There’s a problem with traditional treatments for depression. They don’t work for many patients—and studies back that up. A 2022 review of more than 200 ­trials of drugs prescribed for depression concluded that only around 15% of patients experience substantial antidepressant effects above that of a placebo. And a 2021 review of more than 200 trials of psychotherapy as a depression treatment found that it was effective for only around 41% of patients.

 But there is good news for patients whose depression doesn’t respond to these treatments. Recent research suggests that certain activities and lifestyle modifications—things that people can do on their own—often can ease or eliminate depression. Richard O’Connor, PhD, author of Undoing Depression, offers these do-it-yourself depression treatment strategies…


Sit up straight. A 2017 study by researchers at New Zealand’s University of Auckland found that people suffering from mild-to-moderate depression felt greater positivity and less fatigue and focused less on themselves when they were in an upright posture. Reason: The mind takes mood cues from the body. Earlier research found that forcing a smile when feeling sad can make you feel happier. Hunching over is a common symptom of depression, so it makes sense that sitting and standing up straight might help convince your mind that you are not depressed.


Gardening. Horticulture therapy significantly reduces depressive symptoms among older adults, according to a 2023 review of 13 studies by researchers in China and Australia. Engaging in any hobby can lift a depressed mind out of its rumination and allow it to focus on a pleasant activity for a while. But gardening could be especially beneficial because it is done outdoors and encourages close contact with nature—two things that have been shown by numerous studies to reduce anxiety and depression. A 2023 study at Tianjin Medical University in China found that spending around 1.5 hours per day in outdoor light is associated with significantly reduced depression rates.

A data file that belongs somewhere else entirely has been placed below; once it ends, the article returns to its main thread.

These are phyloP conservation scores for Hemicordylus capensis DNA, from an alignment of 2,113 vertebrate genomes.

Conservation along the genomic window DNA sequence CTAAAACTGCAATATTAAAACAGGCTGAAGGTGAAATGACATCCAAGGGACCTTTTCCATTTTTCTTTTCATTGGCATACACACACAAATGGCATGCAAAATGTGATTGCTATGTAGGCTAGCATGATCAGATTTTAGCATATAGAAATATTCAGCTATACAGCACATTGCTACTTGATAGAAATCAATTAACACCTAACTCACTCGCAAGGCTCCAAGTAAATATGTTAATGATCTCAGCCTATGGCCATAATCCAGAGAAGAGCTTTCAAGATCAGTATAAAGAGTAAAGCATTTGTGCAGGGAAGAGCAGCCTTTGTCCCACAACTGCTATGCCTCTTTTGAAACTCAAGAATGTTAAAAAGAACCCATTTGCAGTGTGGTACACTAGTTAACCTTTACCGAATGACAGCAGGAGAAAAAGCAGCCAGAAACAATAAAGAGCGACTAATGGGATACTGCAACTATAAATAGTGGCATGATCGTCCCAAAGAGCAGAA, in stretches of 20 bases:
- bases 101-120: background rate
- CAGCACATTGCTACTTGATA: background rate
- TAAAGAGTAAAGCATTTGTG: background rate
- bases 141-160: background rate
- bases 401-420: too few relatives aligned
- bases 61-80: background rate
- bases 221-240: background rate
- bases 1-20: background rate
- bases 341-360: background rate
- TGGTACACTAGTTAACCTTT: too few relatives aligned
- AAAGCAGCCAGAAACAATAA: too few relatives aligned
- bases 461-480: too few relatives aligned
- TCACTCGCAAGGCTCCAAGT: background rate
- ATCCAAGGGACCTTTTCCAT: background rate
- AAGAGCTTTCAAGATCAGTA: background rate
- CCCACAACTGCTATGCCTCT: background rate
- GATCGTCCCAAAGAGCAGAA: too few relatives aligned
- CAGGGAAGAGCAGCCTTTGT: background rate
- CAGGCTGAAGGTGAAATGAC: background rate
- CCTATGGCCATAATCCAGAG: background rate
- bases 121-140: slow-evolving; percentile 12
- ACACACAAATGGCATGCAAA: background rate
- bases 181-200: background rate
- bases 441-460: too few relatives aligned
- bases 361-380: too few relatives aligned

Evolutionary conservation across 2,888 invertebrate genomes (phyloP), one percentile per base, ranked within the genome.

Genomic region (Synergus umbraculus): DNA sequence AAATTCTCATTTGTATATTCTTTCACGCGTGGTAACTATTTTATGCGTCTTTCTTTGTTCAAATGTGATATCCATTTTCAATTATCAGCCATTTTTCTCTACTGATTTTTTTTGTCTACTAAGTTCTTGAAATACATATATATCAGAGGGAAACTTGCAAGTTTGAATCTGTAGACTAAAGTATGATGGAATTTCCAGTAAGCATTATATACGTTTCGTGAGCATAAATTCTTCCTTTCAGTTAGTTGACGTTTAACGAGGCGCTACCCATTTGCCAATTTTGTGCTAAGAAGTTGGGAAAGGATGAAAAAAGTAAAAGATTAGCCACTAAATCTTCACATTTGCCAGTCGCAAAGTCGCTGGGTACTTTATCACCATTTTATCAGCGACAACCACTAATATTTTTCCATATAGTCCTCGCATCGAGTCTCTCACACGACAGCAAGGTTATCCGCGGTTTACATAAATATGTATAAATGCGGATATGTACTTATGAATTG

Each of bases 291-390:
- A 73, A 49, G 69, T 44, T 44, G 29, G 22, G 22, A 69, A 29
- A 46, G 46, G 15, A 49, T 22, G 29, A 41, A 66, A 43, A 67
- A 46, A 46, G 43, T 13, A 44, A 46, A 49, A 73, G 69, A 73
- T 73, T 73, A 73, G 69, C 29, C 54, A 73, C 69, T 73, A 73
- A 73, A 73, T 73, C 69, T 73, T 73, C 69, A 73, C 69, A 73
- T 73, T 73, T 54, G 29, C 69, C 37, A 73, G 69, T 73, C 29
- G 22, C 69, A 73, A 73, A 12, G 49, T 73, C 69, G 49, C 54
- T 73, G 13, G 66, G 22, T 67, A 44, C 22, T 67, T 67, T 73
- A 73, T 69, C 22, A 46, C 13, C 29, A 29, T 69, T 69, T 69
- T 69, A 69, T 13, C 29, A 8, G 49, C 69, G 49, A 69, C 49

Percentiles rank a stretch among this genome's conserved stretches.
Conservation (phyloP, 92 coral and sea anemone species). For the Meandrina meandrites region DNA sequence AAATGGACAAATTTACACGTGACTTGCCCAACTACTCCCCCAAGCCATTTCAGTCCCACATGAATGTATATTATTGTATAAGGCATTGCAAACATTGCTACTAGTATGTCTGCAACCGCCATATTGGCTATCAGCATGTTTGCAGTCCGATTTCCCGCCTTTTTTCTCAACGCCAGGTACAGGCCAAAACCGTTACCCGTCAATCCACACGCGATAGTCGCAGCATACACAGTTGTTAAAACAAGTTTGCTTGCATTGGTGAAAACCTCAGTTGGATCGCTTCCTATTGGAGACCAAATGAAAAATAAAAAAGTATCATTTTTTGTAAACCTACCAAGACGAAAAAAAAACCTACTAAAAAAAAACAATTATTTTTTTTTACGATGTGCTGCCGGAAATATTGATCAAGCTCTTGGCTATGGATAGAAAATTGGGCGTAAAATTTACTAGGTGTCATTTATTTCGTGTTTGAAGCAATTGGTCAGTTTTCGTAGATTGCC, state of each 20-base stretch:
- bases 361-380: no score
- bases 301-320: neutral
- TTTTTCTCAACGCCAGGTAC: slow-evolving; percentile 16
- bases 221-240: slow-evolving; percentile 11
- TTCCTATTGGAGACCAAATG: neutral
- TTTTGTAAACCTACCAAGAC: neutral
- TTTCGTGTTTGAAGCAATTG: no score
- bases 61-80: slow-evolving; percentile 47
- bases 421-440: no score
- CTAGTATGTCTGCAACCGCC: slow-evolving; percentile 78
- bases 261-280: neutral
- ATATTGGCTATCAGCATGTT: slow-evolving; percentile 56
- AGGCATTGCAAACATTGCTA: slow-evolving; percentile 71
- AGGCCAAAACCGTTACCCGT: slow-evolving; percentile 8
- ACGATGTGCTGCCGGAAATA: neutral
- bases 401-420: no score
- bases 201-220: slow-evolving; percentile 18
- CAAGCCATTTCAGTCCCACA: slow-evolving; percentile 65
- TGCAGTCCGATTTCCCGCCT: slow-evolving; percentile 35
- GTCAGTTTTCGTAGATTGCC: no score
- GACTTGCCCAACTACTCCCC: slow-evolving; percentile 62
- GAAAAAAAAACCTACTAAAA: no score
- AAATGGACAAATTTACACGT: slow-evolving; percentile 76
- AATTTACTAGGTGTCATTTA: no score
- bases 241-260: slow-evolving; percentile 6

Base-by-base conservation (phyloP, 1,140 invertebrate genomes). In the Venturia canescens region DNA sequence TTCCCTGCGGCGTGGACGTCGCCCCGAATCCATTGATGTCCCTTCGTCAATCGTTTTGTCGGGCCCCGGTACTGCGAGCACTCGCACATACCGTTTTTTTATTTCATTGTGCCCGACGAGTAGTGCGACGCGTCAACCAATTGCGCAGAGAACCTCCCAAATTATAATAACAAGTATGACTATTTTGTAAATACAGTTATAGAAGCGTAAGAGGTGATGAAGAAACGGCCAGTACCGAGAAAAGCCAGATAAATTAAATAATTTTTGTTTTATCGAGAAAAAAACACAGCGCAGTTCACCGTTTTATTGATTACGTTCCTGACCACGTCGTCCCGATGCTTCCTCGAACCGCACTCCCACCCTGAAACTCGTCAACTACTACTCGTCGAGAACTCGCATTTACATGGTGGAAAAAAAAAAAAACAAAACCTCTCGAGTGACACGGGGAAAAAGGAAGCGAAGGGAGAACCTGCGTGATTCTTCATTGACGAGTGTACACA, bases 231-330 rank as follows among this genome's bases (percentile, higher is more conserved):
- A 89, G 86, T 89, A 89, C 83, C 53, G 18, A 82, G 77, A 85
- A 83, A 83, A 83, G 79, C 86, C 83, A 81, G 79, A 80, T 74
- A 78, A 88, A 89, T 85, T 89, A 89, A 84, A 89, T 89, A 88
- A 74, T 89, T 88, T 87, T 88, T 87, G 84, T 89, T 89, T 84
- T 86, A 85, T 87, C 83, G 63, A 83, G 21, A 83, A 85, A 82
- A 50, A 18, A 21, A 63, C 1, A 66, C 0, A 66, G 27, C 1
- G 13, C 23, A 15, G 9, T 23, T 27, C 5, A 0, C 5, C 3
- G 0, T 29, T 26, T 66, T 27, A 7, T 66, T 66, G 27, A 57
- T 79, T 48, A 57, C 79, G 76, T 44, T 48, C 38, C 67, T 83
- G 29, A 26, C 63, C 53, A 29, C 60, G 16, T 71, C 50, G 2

Several studies also point to the d­epression-reducing benefits of immersing oneself deep in nature, such as by taking hikes in the woods, but that isn’t always an option. Caring for a backyard or window-box garden might provide some of that back-to-nature benefit. A Korean study found that the simple act of repotting a plant made people feel more comfortable and soothed than performing a non-nature–based task.

Warning: The first five minutes spent engaged in a hobby—or in any other activity that requires effort—can be extremely challenging for someone who is depressed. But when depressed people manage to will themselves through this first five minutes, they often become caught up in the flow and the hobby begins to generate its own momentum.


Make yourself presentable. People suffering from depression sometimes neglect their grooming, wardrobe and even basic hygiene. Such things can seem inconsequential when you are struggling with larger issues. When you are depressed, it can be difficult to find the energy to do something as seemingly simple as brushing your hair or teeth. But neglecting grooming and hygiene can further damage a depressed person’s already low self-esteem and sense of self-worth…and make it even more difficult to socialize, note researchers at Australia’s Griffith University in a recent paper. Putting a little effort into grooming and wardrobe isn’t just vanity when you are suffering from depression—it truly can improve the odds of recovery.